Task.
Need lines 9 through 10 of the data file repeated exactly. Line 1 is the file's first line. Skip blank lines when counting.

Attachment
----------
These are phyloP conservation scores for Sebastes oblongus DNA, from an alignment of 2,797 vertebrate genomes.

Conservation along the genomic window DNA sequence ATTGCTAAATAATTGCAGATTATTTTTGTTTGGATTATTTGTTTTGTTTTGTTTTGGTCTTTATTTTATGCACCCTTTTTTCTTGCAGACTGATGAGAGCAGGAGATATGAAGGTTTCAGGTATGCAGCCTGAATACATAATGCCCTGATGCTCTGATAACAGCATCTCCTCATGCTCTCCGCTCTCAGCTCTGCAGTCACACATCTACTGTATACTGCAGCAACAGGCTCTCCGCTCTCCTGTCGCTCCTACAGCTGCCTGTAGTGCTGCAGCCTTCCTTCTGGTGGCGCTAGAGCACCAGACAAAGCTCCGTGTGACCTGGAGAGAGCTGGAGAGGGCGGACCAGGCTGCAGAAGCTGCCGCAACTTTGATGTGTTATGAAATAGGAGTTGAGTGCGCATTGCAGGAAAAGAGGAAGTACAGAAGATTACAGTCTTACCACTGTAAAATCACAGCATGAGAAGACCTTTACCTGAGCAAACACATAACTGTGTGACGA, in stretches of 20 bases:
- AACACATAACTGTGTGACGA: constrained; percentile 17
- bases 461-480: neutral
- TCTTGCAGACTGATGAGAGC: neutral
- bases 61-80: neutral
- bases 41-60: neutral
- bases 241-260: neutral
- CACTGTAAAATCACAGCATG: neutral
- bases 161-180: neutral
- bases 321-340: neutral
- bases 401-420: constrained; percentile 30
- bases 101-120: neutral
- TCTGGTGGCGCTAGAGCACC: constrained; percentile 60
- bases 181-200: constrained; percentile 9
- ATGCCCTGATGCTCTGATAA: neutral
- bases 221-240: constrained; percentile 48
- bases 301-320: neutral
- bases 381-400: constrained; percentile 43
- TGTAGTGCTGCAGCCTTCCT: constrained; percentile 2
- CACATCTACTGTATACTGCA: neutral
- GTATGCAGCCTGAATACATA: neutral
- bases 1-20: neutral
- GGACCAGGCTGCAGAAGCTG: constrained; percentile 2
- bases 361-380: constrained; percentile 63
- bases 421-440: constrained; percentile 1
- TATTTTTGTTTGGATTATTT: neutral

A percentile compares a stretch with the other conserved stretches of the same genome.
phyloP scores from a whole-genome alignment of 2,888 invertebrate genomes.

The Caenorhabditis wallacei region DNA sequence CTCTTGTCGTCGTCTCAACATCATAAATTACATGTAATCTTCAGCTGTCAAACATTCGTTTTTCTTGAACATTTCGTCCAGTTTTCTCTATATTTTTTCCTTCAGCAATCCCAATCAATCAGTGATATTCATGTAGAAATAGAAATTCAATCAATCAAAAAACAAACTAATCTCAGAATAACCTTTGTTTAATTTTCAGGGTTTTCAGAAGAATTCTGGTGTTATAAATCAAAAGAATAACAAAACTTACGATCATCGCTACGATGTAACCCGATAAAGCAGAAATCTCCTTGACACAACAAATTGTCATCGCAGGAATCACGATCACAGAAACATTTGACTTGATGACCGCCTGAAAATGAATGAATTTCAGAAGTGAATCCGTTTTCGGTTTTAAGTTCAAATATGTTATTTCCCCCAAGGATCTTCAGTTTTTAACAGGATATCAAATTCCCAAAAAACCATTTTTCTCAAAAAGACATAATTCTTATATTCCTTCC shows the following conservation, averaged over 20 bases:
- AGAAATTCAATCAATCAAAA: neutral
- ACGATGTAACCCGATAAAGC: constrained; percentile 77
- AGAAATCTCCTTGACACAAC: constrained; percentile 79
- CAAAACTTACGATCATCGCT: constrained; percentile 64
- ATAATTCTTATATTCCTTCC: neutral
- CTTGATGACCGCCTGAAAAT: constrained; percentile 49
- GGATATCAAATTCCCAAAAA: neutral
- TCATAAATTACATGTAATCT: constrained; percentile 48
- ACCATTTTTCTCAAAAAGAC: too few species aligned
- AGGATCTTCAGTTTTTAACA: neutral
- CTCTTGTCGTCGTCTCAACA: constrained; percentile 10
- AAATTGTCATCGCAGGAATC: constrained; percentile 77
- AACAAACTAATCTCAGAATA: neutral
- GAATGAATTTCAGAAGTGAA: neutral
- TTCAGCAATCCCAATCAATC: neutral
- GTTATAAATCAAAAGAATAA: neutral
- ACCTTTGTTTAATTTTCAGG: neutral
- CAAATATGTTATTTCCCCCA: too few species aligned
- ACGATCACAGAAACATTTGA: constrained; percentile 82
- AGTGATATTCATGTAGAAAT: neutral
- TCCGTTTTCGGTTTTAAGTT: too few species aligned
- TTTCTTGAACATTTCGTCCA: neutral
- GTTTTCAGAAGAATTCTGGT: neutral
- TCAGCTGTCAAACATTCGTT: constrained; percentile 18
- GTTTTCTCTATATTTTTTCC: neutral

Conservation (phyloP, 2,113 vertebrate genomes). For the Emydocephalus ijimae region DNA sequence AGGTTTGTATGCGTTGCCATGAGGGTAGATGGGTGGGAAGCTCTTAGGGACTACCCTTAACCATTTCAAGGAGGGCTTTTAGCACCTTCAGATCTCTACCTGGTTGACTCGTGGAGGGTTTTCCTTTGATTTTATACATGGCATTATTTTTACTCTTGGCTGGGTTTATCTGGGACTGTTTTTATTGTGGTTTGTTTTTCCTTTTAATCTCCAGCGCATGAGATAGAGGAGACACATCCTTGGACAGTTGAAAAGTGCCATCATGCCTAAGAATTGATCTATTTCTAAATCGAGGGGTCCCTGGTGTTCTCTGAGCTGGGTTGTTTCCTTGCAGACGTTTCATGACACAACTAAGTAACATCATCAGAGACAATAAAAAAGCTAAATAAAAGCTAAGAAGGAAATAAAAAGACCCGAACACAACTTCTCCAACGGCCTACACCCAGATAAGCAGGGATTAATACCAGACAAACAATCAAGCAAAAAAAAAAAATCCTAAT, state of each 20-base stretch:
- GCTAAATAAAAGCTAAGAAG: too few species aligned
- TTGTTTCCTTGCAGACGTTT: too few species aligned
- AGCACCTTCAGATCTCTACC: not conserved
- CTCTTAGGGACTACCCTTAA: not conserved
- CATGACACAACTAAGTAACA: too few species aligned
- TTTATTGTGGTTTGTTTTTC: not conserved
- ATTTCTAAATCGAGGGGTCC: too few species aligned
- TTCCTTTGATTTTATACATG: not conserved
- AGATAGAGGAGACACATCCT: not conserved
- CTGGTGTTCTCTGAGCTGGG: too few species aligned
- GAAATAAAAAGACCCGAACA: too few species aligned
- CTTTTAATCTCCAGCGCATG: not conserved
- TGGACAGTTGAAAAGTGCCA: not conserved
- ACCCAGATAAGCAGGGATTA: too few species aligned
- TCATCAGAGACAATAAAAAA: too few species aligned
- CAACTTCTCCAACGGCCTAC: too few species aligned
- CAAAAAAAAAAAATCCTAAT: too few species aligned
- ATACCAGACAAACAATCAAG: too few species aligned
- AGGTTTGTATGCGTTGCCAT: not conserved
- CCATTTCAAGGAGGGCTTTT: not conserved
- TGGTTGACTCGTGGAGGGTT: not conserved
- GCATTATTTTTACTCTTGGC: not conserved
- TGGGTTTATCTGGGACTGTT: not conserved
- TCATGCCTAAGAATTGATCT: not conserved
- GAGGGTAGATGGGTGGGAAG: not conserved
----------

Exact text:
- CACTGTAAAATCACAGCATG: neutral
- bases 161-180: neutral